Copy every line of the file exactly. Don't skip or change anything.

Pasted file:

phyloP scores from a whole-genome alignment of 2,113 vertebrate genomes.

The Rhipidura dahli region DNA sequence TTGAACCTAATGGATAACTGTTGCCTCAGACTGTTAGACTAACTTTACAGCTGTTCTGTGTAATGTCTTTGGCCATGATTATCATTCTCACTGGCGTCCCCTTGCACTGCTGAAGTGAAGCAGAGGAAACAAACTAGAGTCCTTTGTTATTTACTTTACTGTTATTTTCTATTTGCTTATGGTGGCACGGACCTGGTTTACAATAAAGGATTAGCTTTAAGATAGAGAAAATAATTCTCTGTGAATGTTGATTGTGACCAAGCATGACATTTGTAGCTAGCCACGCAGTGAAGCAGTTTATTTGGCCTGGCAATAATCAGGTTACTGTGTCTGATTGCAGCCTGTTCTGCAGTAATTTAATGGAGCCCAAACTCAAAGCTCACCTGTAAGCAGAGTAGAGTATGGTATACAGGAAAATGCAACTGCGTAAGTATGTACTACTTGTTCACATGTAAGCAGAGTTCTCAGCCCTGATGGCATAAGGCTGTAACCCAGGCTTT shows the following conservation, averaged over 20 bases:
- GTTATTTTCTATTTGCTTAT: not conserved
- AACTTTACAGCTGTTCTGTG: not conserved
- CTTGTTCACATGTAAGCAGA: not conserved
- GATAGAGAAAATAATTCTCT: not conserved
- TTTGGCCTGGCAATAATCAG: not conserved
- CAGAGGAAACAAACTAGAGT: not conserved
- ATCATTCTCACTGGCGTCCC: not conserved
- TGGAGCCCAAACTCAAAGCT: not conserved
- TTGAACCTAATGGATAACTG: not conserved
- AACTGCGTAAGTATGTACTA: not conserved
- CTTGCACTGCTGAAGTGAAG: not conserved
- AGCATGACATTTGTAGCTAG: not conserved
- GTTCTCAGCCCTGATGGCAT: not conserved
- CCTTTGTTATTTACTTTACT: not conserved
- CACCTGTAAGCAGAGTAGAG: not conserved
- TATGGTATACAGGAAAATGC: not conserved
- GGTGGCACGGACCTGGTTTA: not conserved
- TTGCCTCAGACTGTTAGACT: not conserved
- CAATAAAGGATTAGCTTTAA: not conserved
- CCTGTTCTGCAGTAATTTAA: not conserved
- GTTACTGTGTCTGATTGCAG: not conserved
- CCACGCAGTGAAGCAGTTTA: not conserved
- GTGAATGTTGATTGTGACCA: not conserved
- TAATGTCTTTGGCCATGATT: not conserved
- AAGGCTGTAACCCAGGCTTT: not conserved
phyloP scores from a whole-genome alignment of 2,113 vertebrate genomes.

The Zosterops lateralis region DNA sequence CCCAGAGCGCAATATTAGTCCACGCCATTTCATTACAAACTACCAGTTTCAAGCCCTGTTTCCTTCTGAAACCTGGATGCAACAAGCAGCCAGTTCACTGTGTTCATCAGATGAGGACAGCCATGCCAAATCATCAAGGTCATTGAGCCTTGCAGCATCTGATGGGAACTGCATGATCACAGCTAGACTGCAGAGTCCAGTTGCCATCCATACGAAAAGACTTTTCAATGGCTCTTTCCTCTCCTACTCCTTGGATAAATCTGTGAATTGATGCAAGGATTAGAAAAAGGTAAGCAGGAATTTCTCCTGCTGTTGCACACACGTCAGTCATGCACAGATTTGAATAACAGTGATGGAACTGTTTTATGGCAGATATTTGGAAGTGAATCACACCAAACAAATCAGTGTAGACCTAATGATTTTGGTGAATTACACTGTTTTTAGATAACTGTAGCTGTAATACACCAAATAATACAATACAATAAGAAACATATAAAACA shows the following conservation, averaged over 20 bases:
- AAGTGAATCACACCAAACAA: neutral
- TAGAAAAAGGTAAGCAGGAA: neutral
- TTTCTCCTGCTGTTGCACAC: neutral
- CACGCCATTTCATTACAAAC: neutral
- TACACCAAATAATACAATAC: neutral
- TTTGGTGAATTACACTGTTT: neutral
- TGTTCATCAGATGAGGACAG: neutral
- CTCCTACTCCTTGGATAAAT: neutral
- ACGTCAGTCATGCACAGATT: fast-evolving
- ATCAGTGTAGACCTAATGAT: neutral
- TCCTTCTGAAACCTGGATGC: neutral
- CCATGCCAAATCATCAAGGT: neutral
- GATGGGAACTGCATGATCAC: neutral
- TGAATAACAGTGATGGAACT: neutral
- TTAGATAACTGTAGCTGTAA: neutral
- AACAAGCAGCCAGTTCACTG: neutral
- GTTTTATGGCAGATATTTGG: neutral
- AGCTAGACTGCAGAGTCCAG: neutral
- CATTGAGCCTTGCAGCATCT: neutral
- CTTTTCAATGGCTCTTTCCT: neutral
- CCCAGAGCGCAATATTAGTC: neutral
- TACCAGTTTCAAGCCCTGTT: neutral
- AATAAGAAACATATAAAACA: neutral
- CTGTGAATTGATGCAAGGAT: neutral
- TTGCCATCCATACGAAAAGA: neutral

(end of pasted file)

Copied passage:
phyloP scores from a whole-genome alignment of 2,113 vertebrate genomes.

The Rhipidura dahli region DNA sequence TTGAACCTAATGGATAACTGTTGCCTCAGACTGTTAGACTAACTTTACAGCTGTTCTGTGTAATGTCTTTGGCCATGATTATCATTCTCACTGGCGTCCCCTTGCACTGCTGAAGTGAAGCAGAGGAAACAAACTAGAGTCCTTTGTTATTTACTTTACTGTTATTTTCTATTTGCTTATGGTGGCACGGACCTGGTTTACAATAAAGGATTAGCTTTAAGATAGAGAAAATAATTCTCTGTGAATGTTGATTGTGACCAAGCATGACATTTGTAGCTAGCCACGCAGTGAAGCAGTTTATTTGGCCTGGCAATAATCAGGTTACTGTGTCTGATTGCAGCCTGTTCTGCAGTAATTTAATGGAGCCCAAACTCAAAGCTCACCTGTAAGCAGAGTAGAGTATGGTATACAGGAAAATGCAACTGCGTAAGTATGTACTACTTGTTCACATGTAAGCAGAGTTCTCAGCCCTGATGGCATAAGGCTGTAACCCAGGCTTT shows the following conservation, averaged over 20 bases:
- GTTATTTTCTATTTGCTTAT: not conserved
- AACTTTACAGCTGTTCTGTG: not conserved
- CTTGTTCACATGTAAGCAGA: not conserved
- GATAGAGAAAATAATTCTCT: not conserved
- TTTGGCCTGGCAATAATCAG: not conserved
- CAGAGGAAACAAACTAGAGT: not conserved
- ATCATTCTCACTGGCGTCCC: not conserved
- TGGAGCCCAAACTCAAAGCT: not conserved
- TTGAACCTAATGGATAACTG: not conserved
- AACTGCGTAAGTATGTACTA: not conserved
- CTTGCACTGCTGAAGTGAAG: not conserved
- AGCATGACATTTGTAGCTAG: not conserved
- GTTCTCAGCCCTGATGGCAT: not conserved
- CCTTTGTTATTTACTTTACT: not conserved
- CACCTGTAAGCAGAGTAGAG: not conserved
- TATGGTATACAGGAAAATGC: not conserved
- GGTGGCACGGACCTGGTTTA: not conserved
- TTGCCTCAGACTGTTAGACT: not conserved
- CAATAAAGGATTAGCTTTAA: not conserved
- CCTGTTCTGCAGTAATTTAA: not conserved
- GTTACTGTGTCTGATTGCAG: not conserved
- CCACGCAGTGAAGCAGTTTA: not conserved
- GTGAATGTTGATTGTGACCA: not conserved
- TAATGTCTTTGGCCATGATT: not conserved
- AAGGCTGTAACCCAGGCTTT: not conserved
phyloP scores from a whole-genome alignment of 2,113 vertebrate genomes.

The Zosterops lateralis region DNA sequence CCCAGAGCGCAATATTAGTCCACGCCATTTCATTACAAACTACCAGTTTCAAGCCCTGTTTCCTTCTGAAACCTGGATGCAACAAGCAGCCAGTTCACTGTGTTCATCAGATGAGGACAGCCATGCCAAATCATCAAGGTCATTGAGCCTTGCAGCATCTGATGGGAACTGCATGATCACAGCTAGACTGCAGAGTCCAGTTGCCATCCATACGAAAAGACTTTTCAATGGCTCTTTCCTCTCCTACTCCTTGGATAAATCTGTGAATTGATGCAAGGATTAGAAAAAGGTAAGCAGGAATTTCTCCTGCTGTTGCACACACGTCAGTCATGCACAGATTTGAATAACAGTGATGGAACTGTTTTATGGCAGATATTTGGAAGTGAATCACACCAAACAAATCAGTGTAGACCTAATGATTTTGGTGAATTACACTGTTTTTAGATAACTGTAGCTGTAATACACCAAATAATACAATACAATAAGAAACATATAAAACA shows the following conservation, averaged over 20 bases:
- AAGTGAATCACACCAAACAA: neutral
- TAGAAAAAGGTAAGCAGGAA: neutral
- TTTCTCCTGCTGTTGCACAC: neutral
- CACGCCATTTCATTACAAAC: neutral
- TACACCAAATAATACAATAC: neutral
- TTTGGTGAATTACACTGTTT: neutral
- TGTTCATCAGATGAGGACAG: neutral
- CTCCTACTCCTTGGATAAAT: neutral
- ACGTCAGTCATGCACAGATT: fast-evolving
- ATCAGTGTAGACCTAATGAT: neutral
- TCCTTCTGAAACCTGGATGC: neutral
- CCATGCCAAATCATCAAGGT: neutral
- GATGGGAACTGCATGATCAC: neutral
- TGAATAACAGTGATGGAACT: neutral
- TTAGATAACTGTAGCTGTAA: neutral
- AACAAGCAGCCAGTTCACTG: neutral
- GTTTTATGGCAGATATTTGG: neutral
- AGCTAGACTGCAGAGTCCAG: neutral
- CATTGAGCCTTGCAGCATCT: neutral
- CTTTTCAATGGCTCTTTCCT: neutral
- CCCAGAGCGCAATATTAGTC: neutral
- TACCAGTTTCAAGCCCTGTT: neutral
- AATAAGAAACATATAAAACA: neutral
- CTGTGAATTGATGCAAGGAT: neutral
- TTGCCATCCATACGAAAAGA: neutral